Phosphors, the key ingredient in photoluminescent products, contain rare earth elements that are found in mixed geological deposits throughout the world. When added to ink, dye, paint, coatings and moldings, those products can be charged by exposure to light so they can absorb, store and then emit light at a later time.

Long-persistence phosphors, like a sponge, are able to absorb and hold the light energy, slowly releasing it to provide illumination over an extended period of time. But long-persistence phosphor’s storage capability does not come naturally. That’s where phosphor science comes in.

“Photoluminescent technology is really a marriage of physics and chemistry,” said Allen Sexton, general manager of US Phosphor. “Phosphors can be modified in a lab setting to take on different characteristics. Depending on whether an end user needs a product that is especially bright, lasts a long time or displays a different color is a matter of re-engineering the phosphor properties in the lab.”

In 2009, the International Building Code and International Fire Code was revised to mandate the use of photoluminescent technology in new and existing high-rise buildings. The maritime industry, via the International Convention for Safety of Life at Sea, also recently mandated the use of photoluminescent materials for safety and rescue products.

“Photoluminescent materials for safety and egress have been on the rise since 9/11,” said Rob Jessup, president of Jessup Manufacturing. “In fact, these phosphor-based products performed so well at the twin towers marking stairwells and exits that in 2005, New York passed New York Local Law 26 (LL26), a revision to the standard building code that mandates the use of phosphor-based photoluminescent technology for the purpose of safety and egress in all buildings over 75 feet high.”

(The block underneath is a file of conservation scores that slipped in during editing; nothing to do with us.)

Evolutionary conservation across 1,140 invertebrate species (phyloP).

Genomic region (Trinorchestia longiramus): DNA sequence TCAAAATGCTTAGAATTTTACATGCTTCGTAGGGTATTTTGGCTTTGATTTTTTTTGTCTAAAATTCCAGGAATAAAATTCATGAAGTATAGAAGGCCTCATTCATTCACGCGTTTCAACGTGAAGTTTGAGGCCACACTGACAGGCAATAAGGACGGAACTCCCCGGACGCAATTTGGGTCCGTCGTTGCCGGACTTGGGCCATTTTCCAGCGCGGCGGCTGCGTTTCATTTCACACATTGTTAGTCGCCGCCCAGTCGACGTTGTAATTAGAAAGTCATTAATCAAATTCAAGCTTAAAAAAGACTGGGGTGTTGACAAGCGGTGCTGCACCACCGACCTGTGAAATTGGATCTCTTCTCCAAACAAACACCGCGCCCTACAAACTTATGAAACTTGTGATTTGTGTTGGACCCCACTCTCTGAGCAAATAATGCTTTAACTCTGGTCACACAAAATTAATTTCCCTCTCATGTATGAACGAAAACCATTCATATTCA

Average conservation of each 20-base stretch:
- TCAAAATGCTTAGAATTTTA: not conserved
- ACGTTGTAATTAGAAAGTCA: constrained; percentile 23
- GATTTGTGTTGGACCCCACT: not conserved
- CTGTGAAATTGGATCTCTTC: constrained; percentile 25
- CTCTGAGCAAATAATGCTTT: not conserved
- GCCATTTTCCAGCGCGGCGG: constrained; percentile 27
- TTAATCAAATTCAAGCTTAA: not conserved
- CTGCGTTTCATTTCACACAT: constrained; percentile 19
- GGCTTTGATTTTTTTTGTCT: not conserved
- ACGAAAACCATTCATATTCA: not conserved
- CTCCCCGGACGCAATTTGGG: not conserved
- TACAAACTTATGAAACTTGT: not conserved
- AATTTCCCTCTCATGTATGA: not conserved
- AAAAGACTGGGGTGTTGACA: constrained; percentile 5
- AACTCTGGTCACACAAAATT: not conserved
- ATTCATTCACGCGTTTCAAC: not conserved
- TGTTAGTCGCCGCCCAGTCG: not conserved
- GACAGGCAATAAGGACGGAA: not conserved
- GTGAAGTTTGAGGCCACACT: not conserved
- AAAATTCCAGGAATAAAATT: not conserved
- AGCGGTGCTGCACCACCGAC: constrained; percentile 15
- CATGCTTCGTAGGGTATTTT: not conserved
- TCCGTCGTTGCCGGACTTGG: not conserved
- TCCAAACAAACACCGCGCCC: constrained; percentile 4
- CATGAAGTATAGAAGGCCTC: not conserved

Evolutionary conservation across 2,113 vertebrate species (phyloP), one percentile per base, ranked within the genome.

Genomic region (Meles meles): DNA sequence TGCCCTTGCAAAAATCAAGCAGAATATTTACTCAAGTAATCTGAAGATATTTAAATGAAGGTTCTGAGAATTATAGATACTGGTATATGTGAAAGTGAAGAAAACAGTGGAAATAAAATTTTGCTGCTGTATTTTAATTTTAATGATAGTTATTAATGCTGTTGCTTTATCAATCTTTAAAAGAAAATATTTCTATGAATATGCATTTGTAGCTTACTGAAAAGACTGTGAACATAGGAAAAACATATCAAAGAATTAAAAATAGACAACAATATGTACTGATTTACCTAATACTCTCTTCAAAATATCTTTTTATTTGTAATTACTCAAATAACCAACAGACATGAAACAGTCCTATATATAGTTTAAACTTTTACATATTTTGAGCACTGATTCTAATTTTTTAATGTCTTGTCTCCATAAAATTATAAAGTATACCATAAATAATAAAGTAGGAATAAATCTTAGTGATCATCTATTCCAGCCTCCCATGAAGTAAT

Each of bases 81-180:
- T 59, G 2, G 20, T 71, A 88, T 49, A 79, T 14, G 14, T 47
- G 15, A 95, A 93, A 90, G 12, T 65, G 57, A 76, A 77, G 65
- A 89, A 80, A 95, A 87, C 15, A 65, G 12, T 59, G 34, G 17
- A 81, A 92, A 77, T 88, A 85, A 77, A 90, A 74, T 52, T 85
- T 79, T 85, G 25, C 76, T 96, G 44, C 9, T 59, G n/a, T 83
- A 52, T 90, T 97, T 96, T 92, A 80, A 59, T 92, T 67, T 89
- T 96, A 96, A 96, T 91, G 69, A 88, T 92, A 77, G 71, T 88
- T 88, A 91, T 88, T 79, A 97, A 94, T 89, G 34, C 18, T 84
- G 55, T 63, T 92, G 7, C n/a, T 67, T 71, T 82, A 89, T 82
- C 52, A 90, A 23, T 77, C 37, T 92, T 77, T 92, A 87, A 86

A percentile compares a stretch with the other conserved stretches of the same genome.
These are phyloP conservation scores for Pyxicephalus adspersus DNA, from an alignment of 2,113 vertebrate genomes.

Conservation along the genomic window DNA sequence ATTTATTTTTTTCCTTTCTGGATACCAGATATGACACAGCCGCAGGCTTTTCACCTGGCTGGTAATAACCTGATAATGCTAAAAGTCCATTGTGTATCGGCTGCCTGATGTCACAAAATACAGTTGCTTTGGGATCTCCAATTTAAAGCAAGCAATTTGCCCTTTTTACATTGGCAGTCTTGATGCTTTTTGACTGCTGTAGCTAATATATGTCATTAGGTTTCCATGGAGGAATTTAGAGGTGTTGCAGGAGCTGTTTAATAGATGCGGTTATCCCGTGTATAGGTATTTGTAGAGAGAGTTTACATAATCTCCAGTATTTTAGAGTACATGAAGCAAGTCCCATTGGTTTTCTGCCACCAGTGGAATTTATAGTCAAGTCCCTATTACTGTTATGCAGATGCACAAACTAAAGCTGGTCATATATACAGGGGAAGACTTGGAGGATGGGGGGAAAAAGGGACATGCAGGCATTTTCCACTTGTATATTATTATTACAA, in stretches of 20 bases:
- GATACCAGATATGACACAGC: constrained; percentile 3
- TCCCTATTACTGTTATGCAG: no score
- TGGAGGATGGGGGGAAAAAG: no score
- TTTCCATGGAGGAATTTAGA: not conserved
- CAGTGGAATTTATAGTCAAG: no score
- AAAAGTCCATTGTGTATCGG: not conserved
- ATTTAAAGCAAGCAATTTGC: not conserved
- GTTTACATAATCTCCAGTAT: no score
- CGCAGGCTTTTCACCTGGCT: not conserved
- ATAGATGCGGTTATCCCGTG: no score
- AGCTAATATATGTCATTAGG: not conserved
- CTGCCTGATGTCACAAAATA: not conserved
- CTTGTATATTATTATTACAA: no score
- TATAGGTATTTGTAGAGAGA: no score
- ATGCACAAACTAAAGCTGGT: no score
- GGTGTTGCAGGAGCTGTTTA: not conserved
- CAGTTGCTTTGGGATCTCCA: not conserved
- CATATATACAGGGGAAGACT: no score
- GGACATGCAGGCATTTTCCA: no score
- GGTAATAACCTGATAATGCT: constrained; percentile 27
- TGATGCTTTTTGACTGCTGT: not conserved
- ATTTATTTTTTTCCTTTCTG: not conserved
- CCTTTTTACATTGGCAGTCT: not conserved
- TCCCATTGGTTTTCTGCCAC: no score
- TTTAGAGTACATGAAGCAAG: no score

Lighting the Way to Safety

When the Chicago Transit Authority (CTA) faced a potentially dangerous no-light/low-light situation in tunnels and along emergency exits in 2006, it underwent an extensive subway safety upgrade that included phosphor-based photoluminescent paint. As a result, the photoluminescent paint on the handrails, walls and stairs in about 50 subway emergency exits shined brightly to help direct passengers to exits and escape routes in emergency situations.

In addition to the safety applications, phosphor-based products are environmentally friendly. Phosphor does not contain radioactive materials or toxic metals, so it presents very low health risk for the environment and for the personnel who handle it. And when supplemental power sources cannot be provided, products containing long-persistence phosphor can be seen for long periods of time, even in conditions of low or no ambient light.

Photoluminescent products also may be an economical choice. Say you’re the facilities manager at a stadium that features steep, upper-deck stairways that lack adequate light. Improving the lighting and adding to the infrastructure could cost $1-3 million plus annual maintenance. Another option is to supplement existing lighting with photoluminescent products, which would cost as little as $200,000 for photoluminescent paint and labor, with no routine maintenance required for the first 2-3 years.

So how is this alternative safety lighting best deployed? Coated adhesive-backed films, markings and signage dominate the safety and egress business, partly because they are mandated by building and marine codes, but also because they feature lower installation cost and ease of application compared to paint products.

Whether you call it a safety net or call it a back-up plan, long-persistence phosphor-based products may be a wise choice – sometimes a mandated choice – for facilities managers with egress responsibilities.

Chuck Shuty, director of sales at US Phosphor, has over 25 years of experience in the specialty chemical industry. He has worked for Sun Chemical, Akzo Nobel, Valspar and Nalco Chemical in sales, marketing and new product introduction. He can be reached at chuck.shuty@usphosphor.com.